Earlier this year, Amanda Cox and I tricked Dan Fagin into letting us teach a class in NYU’s Science, Health and Environmental Reporting Program (it’s like a cult, but in a good way). We pitched a class that we thought would teach the students data skills they could take with them in whatever career they chose: writing for a magazine, blogging, producing podcasts, documentary films, whatever.
The class, loosely centered on the theme of “data journalism,” was a big hit with the students, most of whom had never written a line of code. It wasn’t perfect, but in just six weeks, they were doing basic data cleaning, coding up HTML pages by hand and styling them with CSS and using open tools like Google Fusion Tables and ProPublica’s TimelineSetter. We used Excel to ask questions of our data. We lied (and then told the truth) with charts. We worried about loans. (At one point, class came to a halt at the rumor of a gallon of free peanut butter somewhere in the building.) By the end of the class, each student had a data-intensive final project that they conceived, reported, analyzed and coded up on their own. It wasn’t something that would get them a job on its own, but it was something that hopefully opened them up to the world of data, visualization and open tools.
Class ended months ago, and now those students are looking for jobs. There are offers coming in – SHERP, a highly specialized graduate program where many of the students have degrees in subjects like engineering, astrophysics and biology, has a strong placement record – but it’s obvious that many traditional jobs are dwindling, and many of them still pay terribly. (Money isn’t everything, of course, but as a paid professor it’s hard to tell someone with 50k in student loans to take a job blogging at a magazine web site for $35,000 a year.)
At the same time, there’s a vibrant, hyper-motivated group of folks making data-driven graphics and news applications, looking for people to hire. Their public Google Doc of jobs just seems to grow, and it includes many of the most prestigious institutions in journalism (including a handful at the Times); in many ways, it’s never been easier for a young person with the right skills to get hired to important jobs in the ivory towers.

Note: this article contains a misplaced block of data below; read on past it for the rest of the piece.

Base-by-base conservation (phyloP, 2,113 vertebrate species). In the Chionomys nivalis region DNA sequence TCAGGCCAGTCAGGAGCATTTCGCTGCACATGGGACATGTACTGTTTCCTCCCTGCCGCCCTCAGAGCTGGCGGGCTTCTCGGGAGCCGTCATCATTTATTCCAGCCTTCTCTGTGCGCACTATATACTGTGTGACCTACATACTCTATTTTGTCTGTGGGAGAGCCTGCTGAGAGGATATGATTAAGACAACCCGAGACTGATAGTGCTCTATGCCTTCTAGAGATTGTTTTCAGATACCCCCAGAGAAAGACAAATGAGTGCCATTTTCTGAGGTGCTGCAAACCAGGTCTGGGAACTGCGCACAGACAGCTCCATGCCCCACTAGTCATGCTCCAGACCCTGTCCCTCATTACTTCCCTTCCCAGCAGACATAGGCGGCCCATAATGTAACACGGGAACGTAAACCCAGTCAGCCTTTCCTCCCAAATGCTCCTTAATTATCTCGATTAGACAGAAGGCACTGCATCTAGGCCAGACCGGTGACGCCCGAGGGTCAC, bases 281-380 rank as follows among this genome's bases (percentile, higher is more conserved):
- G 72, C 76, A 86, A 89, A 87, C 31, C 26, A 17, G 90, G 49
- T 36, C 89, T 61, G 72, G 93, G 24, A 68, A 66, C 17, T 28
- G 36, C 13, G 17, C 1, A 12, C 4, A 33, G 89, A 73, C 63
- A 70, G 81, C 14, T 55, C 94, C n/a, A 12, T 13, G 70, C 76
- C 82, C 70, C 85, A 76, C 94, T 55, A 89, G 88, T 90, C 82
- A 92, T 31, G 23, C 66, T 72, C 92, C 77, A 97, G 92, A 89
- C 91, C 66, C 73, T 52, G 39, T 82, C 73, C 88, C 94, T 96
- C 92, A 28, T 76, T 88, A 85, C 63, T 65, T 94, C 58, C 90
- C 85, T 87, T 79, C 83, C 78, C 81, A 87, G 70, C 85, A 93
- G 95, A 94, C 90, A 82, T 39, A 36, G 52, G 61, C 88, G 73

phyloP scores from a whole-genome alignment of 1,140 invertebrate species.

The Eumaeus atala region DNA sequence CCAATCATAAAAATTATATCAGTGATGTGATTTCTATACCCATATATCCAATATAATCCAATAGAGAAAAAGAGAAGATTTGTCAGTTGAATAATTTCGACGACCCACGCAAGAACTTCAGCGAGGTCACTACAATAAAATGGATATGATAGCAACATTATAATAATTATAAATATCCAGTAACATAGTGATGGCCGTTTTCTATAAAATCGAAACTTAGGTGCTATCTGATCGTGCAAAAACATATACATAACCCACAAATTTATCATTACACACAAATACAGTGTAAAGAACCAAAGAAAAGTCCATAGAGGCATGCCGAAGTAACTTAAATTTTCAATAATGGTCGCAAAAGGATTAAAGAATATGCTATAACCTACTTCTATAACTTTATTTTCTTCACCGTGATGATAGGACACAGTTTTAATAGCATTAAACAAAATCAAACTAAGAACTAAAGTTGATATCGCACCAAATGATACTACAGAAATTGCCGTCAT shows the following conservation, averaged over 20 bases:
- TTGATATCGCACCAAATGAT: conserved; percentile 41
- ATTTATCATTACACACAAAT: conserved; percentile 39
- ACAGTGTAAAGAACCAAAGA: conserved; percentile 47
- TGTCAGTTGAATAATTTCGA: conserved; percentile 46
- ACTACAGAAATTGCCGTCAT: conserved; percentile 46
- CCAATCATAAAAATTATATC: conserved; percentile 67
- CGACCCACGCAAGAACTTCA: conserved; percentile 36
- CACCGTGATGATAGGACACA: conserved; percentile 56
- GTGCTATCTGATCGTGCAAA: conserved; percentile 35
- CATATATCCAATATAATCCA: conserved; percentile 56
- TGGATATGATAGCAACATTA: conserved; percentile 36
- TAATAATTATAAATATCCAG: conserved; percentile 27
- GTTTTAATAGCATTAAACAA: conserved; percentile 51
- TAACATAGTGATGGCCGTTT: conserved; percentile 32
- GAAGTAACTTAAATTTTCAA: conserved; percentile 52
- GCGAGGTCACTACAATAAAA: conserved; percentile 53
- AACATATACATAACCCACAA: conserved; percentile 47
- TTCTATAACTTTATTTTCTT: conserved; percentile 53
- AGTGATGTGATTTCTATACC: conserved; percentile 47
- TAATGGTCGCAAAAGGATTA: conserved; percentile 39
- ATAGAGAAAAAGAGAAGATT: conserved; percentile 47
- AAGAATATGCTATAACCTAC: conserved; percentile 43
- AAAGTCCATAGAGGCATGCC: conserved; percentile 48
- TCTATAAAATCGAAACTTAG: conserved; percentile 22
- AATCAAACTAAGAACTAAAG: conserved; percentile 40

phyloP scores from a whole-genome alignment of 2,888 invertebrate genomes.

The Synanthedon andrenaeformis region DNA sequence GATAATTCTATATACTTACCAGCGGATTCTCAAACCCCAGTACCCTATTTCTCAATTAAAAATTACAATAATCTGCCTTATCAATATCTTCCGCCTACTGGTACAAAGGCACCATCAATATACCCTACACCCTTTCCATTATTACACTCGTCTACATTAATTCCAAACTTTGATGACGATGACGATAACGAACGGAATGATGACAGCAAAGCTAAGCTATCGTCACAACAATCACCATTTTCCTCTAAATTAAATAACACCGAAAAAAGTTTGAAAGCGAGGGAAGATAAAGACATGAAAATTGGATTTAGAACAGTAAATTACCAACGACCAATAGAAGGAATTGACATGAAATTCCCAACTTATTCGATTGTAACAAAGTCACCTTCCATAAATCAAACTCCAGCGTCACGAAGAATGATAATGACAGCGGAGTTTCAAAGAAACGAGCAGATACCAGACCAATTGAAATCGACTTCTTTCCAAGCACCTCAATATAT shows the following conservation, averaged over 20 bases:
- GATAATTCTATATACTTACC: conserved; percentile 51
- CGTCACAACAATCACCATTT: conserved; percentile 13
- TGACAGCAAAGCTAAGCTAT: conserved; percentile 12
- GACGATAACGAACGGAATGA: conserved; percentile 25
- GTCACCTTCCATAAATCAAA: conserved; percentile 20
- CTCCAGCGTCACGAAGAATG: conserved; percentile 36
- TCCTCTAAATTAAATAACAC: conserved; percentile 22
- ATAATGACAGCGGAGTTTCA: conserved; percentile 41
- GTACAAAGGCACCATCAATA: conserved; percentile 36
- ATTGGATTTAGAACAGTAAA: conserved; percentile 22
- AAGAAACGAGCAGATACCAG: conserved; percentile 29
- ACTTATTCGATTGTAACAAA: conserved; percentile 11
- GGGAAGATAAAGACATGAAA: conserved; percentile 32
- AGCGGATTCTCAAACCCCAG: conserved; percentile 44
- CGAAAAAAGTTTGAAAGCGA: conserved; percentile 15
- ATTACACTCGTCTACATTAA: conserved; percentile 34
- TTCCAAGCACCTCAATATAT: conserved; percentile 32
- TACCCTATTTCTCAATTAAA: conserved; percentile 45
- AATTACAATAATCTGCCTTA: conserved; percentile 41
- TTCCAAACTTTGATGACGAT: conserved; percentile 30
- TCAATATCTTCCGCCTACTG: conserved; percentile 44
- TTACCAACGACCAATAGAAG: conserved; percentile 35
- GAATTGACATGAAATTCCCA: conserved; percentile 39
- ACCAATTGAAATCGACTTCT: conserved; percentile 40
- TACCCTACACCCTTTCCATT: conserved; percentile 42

Alas, most students don’t have the chops to get those jobs. And while journalism schools appear to be reworking their curriculum, and there is a happy community of digital helpers, we could still be better at developing the talent that’s out there.
So, until these imaginary students of the future put us all out of work with their new business models (one word, people: holograms), we should help them get internships on our data teams and graphics desks to get them to a point where they would be useful to us. I compiled a list of about 20 places that definitely have paid internships as well as some who don’t, in case they get money. These internships include computer-assisted-reporting, information graphics, news development and digital design. There weren’t as many strong yes responses as we’d all like, and some official deadlines have passed, but, encouragingly, most of the people I talked to said something like, “for the right student, we’ll find the money.”
I still think we can do more than internships to get better candidates, especially from journalism schools, but I don’t know what yet. My best idea is something like an NFL combine for recent grads, but that seems expensive. Any takers?
Anyway, the internship list is right here. It’s public, so share and edit away. I hope we can add to it. (And I appear unable to make links work in a Google Spreadsheet, so if someone can do that, good on you.) Many thanks to all those who helped compile the list, especially Michelle Minkoff and Tyson Evans.